I would call this idiom **tuple-continuator** or more generally, **monadic-continuator**. It is most definitely an instance of a continuation monad. A great introduction for continuation monad for C++ programmers is here. In essence, the `list`

lambda above takes a value (a variadic parameter-pack) and returns a simple 'continuator' (the inner closure). This continuator, when given a callable (called `access`

), passes the parameter pack into it and returns whatever that callable returns.

Borrowing from the FPComplete blogpost, a continuator is more or less like the following.

```
template<class R, class A>
struct Continuator {
virtual ~Continuator() {}
virtual R andThen(function<R(A)> access) = 0;
};
```

The `Continuator`

above is abstract--does not provide an implementation. So, here is a simple one.

```
template<class R, class A>
struct SimpleContinuator : Continuator<R, A> {
SimpleContinuator (A x) : _x(x) {}
R andThen(function<R(A)> access) {
return access(_x);
}
A _x;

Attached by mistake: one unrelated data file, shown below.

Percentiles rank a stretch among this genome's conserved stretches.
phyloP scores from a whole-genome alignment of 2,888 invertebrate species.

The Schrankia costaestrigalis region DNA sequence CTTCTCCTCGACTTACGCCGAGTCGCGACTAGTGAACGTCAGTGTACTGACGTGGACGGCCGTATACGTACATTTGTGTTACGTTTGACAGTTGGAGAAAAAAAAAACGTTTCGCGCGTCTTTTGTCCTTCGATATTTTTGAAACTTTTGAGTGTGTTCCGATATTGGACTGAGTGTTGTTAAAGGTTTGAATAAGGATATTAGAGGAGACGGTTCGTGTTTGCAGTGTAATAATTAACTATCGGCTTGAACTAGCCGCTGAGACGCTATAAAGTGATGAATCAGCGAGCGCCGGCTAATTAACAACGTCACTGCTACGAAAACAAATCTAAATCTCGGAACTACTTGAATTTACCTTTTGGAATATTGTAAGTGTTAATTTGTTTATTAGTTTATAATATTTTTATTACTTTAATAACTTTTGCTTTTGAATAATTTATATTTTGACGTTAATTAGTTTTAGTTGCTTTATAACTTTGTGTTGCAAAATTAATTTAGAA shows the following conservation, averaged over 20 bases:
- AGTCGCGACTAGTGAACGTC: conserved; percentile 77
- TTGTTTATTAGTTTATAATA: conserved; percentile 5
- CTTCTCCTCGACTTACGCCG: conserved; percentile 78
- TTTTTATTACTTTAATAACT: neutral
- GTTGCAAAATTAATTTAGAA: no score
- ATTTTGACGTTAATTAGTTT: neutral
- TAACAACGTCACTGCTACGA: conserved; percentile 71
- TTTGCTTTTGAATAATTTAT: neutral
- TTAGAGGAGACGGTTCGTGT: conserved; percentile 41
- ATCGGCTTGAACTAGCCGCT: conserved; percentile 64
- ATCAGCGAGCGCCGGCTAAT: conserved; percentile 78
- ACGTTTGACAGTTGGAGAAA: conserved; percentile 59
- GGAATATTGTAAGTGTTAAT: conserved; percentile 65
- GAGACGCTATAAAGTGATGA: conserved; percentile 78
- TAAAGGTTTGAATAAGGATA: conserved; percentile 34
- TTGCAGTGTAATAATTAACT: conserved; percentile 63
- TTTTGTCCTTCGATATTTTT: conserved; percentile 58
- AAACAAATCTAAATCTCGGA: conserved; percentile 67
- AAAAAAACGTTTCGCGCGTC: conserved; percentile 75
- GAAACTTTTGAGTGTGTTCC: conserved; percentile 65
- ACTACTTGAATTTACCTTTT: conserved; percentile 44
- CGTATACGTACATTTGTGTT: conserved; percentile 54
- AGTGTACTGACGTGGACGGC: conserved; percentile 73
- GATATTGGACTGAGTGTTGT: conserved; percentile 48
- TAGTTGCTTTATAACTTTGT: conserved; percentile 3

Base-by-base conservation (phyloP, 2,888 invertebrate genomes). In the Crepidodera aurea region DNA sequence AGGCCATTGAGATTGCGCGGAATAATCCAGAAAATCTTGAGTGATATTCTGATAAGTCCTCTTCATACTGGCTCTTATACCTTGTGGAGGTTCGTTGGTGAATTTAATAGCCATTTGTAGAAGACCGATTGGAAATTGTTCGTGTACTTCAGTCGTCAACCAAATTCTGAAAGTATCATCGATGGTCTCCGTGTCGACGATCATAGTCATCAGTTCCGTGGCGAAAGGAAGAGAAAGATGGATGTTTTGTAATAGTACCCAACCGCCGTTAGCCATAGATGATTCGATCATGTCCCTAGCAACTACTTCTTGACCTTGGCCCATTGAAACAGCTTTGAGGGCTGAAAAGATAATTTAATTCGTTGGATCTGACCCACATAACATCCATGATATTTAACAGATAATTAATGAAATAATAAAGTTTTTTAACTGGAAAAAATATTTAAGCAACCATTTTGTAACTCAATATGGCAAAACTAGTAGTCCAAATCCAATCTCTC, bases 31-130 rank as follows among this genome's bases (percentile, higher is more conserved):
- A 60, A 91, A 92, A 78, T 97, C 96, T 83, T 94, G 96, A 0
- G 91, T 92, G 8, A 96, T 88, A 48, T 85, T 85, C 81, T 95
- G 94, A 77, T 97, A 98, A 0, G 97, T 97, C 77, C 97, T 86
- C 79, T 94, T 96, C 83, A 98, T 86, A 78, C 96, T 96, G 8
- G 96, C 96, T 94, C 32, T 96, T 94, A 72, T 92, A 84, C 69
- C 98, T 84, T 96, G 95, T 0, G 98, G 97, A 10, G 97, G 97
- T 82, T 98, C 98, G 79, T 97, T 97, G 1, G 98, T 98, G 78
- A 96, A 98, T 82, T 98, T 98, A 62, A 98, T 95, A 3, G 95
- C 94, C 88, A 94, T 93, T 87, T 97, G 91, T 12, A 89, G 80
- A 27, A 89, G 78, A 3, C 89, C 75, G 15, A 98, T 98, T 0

};
```

The `SimpleContinuator`

accepts one value of type `A`

and passes it on to `access`

when `andThen`

is called. The `list`

lambda above is essentially the same. It is more general. Instead of a single value, the inner closure captures a parameter-pack and passes it to the `access`

function. Neat!

Hopefully that explains what it means to be a continuator. but what does it mean to be a monad? Here is a good introduction using pictures.

I think the `list`

lambda is also a list monad, which is implemented as a continuation monad. Note that continuation monad is the mother of all monads. I.e., you can implement any monad with a continuation monad. Of course, list monad is not out of reach.

As a parameter-pack is quite naturally a 'list' (often of heterogeneous types), it makes sense for it to work like a list/sequence monad. The `list`

lambda above is a very interesting way of converting C++ parameter-packs to a monadic structure. Therefore, operations can be chained one after another.

The `length`

lambda above, however, is a bit disappointing because it breaks the monad and the nested lambda inside simply returns an integer. There is arguably a better way to write the length 'getter' as shown below.